Arts

Arts and culture

Is there such a thing as a "gay voice"? For gay filmmaker David Thorpe, the answer to that question is complicated. "There is no such thing as a fundamentally gay voice," Thorpe tells Fresh Air's Terry Gross. But, he adds, "there is a stereotype and there are men, to a greater or lesser extent, who embody that stereotype."

In his new film, Do I Sound Gay?, Thorpe searches for the origin of that stereotype and documents his own attempts to sound "less gay" by working with speech pathologist Susan Sankin.

Veteran California science-fiction writer Kim Stanley Robinson grounds his new novel squarely in a recognizable convention: the generation ship. In this case, it's a 26th century starship sent from Earth to find a home in some distant galaxy, as generations live and die onboard during the long journey.

There's nothing pretty about The Unnoticeables. The novel's author, Robert Brockway, is a senior editor at Cracked.com, and he brings that publication's legendarily irreverent wit to this raunchy, rollicking tale of punk rock, gruesome horror and pop-culture satire. Lurking beneath that layer of grime and spilled beer, though, are a few hidden depths that make the book more than the sum of its snarky parts.

Most aspiring chefs long for the white hat, the gleaming kitchen, the fancy menu.

But Nigeria-born Tunde Wey stumbled into a different version of the (American) chef's dream. He wanted to see the country and share the food of his West African childhood with friends and strangers along the way.

So a few months ago, he packed up his knives and his spices at his home in Detroit and started crisscrossing the U.S. by Greyhound bus.

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Updated at 7:10 p.m. ET

Comedian Bill Cosby testified in 2005 that he obtained the sedative Quaalude with the intent of giving the drug to women with whom he wanted to have sex, and he acknowledged giving it to at least one woman.

Oklahoma! was the first musical that the celebrated team of Richard Rodgers and Oscar Hammerstein II wrote together. On the surface, it tells the story of a young woman (Laurey) deciding whether to go to a party with a dangerous, lonely farmhand (Jud) or a nice, young cowboy (Curly).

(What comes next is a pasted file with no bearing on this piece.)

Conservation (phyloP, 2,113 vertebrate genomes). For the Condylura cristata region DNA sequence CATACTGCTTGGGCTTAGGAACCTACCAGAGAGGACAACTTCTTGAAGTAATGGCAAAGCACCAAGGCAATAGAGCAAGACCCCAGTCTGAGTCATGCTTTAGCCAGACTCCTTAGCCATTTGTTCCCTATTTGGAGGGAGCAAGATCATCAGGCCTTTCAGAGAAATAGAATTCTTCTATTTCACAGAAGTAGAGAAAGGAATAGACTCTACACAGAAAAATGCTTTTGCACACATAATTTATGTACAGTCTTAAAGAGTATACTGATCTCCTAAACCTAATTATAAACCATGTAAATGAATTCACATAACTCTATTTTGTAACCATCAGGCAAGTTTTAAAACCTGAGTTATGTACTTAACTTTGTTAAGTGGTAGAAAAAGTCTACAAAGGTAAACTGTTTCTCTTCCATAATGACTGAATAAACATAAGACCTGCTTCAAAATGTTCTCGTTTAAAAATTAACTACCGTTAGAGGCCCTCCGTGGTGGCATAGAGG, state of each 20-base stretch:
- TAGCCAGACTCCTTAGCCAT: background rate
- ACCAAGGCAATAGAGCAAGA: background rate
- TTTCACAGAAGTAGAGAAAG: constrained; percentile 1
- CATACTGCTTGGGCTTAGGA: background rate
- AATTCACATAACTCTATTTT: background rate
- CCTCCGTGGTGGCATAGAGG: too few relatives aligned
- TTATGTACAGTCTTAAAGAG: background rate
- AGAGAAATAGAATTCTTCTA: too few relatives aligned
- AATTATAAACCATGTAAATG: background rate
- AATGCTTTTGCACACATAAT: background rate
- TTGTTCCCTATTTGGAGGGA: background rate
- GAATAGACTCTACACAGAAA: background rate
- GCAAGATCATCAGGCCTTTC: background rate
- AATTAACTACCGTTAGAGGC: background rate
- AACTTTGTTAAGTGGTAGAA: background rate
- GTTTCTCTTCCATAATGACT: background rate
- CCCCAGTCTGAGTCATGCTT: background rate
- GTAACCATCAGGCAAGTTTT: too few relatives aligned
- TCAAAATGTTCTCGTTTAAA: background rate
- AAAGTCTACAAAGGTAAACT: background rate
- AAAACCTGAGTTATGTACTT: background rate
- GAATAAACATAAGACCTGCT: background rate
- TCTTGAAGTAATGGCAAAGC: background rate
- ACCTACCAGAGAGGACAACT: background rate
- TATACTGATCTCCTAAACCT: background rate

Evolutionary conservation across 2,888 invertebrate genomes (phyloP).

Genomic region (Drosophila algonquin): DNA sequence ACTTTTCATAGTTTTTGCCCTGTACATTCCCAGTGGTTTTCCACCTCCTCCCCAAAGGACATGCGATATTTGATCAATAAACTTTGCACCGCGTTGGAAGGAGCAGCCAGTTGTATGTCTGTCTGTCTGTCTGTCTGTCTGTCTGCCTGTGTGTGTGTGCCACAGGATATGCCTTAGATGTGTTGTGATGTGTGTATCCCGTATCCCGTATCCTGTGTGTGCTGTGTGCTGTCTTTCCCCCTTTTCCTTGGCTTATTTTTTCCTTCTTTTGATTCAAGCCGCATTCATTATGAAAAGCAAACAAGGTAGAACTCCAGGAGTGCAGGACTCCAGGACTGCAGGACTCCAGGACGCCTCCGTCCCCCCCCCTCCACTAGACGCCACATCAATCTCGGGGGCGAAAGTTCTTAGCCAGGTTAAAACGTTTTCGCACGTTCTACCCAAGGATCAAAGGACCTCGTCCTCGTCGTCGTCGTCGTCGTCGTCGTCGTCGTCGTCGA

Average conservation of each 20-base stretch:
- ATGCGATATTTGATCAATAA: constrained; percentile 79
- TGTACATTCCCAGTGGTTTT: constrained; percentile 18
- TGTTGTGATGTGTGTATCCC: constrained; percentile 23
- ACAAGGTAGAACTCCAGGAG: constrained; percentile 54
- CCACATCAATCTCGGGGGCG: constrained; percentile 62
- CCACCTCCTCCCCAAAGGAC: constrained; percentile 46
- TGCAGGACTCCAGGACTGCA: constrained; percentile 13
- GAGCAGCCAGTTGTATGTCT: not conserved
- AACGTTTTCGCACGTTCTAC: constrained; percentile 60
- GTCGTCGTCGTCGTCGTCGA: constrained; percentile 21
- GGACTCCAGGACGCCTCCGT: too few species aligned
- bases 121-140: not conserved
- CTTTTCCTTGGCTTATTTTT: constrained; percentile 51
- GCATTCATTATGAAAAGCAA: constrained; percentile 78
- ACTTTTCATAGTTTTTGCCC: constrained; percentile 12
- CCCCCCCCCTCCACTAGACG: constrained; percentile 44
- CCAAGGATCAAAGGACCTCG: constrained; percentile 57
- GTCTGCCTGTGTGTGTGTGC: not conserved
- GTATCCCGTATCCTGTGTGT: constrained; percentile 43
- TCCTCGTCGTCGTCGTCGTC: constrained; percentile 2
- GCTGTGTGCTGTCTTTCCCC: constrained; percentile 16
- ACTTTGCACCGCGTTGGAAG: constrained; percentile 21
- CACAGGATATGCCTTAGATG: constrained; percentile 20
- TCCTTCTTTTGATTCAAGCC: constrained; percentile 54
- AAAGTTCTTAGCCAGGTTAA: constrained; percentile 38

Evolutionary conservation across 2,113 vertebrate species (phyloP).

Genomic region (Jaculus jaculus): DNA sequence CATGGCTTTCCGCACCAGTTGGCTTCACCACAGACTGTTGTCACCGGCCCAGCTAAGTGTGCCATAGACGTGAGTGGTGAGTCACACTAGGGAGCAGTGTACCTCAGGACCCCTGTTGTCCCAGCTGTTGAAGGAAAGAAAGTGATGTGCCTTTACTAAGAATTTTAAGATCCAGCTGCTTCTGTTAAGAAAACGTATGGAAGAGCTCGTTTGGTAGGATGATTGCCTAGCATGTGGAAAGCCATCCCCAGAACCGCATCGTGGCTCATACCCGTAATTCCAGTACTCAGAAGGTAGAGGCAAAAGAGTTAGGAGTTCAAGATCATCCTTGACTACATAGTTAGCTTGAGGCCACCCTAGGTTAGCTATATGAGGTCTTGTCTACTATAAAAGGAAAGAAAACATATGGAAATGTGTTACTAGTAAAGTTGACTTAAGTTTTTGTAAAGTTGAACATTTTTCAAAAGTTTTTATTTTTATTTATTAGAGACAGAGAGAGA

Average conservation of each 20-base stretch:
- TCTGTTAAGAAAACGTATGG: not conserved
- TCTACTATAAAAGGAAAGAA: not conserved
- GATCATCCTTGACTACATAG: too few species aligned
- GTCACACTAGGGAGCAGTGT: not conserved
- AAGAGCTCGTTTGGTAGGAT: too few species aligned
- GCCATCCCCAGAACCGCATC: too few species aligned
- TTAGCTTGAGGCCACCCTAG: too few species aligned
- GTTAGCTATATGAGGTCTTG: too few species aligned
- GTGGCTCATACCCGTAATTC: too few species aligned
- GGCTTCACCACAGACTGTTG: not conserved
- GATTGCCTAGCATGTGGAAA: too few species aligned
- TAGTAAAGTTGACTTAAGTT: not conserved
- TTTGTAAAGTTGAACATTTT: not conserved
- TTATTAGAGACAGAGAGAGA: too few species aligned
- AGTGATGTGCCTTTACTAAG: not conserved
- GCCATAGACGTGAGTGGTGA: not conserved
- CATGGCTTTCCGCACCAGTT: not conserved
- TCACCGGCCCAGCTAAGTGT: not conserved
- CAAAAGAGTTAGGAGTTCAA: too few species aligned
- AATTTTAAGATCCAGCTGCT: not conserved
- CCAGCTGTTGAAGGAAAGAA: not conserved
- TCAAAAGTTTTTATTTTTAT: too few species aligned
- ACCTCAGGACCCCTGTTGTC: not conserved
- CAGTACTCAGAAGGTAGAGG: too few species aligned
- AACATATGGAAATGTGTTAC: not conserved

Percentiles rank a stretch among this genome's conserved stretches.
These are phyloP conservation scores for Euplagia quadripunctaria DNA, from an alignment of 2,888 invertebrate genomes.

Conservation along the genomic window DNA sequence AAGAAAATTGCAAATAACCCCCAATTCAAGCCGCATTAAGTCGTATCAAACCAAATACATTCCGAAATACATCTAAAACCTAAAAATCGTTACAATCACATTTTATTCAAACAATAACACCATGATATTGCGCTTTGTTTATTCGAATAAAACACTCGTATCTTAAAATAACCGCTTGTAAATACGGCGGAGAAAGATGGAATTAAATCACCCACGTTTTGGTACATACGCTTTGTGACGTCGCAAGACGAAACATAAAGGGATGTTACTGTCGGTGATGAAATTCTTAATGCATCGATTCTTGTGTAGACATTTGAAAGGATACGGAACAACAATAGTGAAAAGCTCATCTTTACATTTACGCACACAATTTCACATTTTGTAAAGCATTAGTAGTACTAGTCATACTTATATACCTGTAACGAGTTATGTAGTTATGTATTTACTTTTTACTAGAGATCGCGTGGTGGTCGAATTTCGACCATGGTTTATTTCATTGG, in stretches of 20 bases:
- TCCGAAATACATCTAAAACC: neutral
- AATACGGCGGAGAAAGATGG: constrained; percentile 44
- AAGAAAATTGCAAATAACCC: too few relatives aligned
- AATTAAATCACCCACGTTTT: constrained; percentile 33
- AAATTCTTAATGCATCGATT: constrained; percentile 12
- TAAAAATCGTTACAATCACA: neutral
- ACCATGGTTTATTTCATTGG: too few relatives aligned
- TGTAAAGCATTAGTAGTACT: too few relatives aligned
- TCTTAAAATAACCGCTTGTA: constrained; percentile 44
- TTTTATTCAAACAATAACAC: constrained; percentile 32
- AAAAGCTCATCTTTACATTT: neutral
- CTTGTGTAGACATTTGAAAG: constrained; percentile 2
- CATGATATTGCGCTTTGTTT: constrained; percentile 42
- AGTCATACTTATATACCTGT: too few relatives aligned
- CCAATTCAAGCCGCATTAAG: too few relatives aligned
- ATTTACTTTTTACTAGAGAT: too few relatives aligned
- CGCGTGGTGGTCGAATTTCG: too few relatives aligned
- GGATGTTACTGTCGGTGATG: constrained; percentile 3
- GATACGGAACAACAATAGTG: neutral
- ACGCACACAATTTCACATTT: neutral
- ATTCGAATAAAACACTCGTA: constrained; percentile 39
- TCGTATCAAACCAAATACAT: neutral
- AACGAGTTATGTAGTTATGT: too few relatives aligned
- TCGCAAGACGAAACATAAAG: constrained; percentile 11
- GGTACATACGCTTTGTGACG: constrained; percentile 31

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Transcript

TERRY GROSS, HOST:

I've just spent much of the past two weeks on my couch, reading suspense fiction. The result of all that heavy lifting is this list of recommendations — four thrillers, very different in style and MO, but all deadly accurate in their aim to entertain.

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Transcript

It has been called the "Super Bowl of the ocean."

Shark Week is a ratings bonanza for the Discovery Channel with more than 40 million people tuning in last year. Shark Week kicked off this weekend with the most hours of programming ever in its 28-year history But many scientists think the huge audiences — and the hype — have come at the expense of real science.

A generation of shark scientists cut their teeth on Shark Week.

It's a bit of an understatement to call Judd Apatow busy.

His new book, Sick in the Head, a 500-page collection of Apatow's conversations with some of the greatest minds in comedy, is on the New York Times best-seller list. Meanwhile, his film collaboration with the white-hot Amy Schumer, Trainwreck — his fifth movie as a director — is set for release within two weeks.

Oh, and he just wrapped up shooting another movie that's due out next year.

It was the middle of the Cold War and the CIA was having a difficult time getting information on what the Soviet Union was up to next.

The agency needed a spy — a Russian spy — who was willing to go the full way and betray his country.

It found one in Adolf Tolkachev, a Soviet aviation expert.

David Hoffman tells Tolkachev's story in his new book, The Billion Dollar Spy.

On-air challenge: In each pair of clues, the answer to the first clue is a word that contains the consecutive letters A-R. Drop the A-R, and the remaining letters in order will form a word that answers the second clue.

Example: Sweet brown topping on ice cream / Animal with humps = C(AR)AMEL

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LYNN NEARY, HOST:

Walking through the farmers market this time of year is a wondrous thing: juicy tomatoes, rows of jewel-toned eggplants, fragrant basil and sweet yellow corn. But then, you see bunches of greens that look like weeds, stuff with names like kohlrabi and purslane, and suddenly, you feel intimidated. Other people know what to do with these greens, why don't I?

This summer, NPR is getting crafty in the kitchen. As part of Weekend Edition's Do Try This At Home series, top chefs are sharing their cleverest hacks and tips — taking expensive, exhausting or intimidating recipes and tweaking them to work in any home kitchen.

This week: We go to Seoul, South Korea, to make banchan — those endless small plates of pickles and veggies that traditionally accompany rice or soup.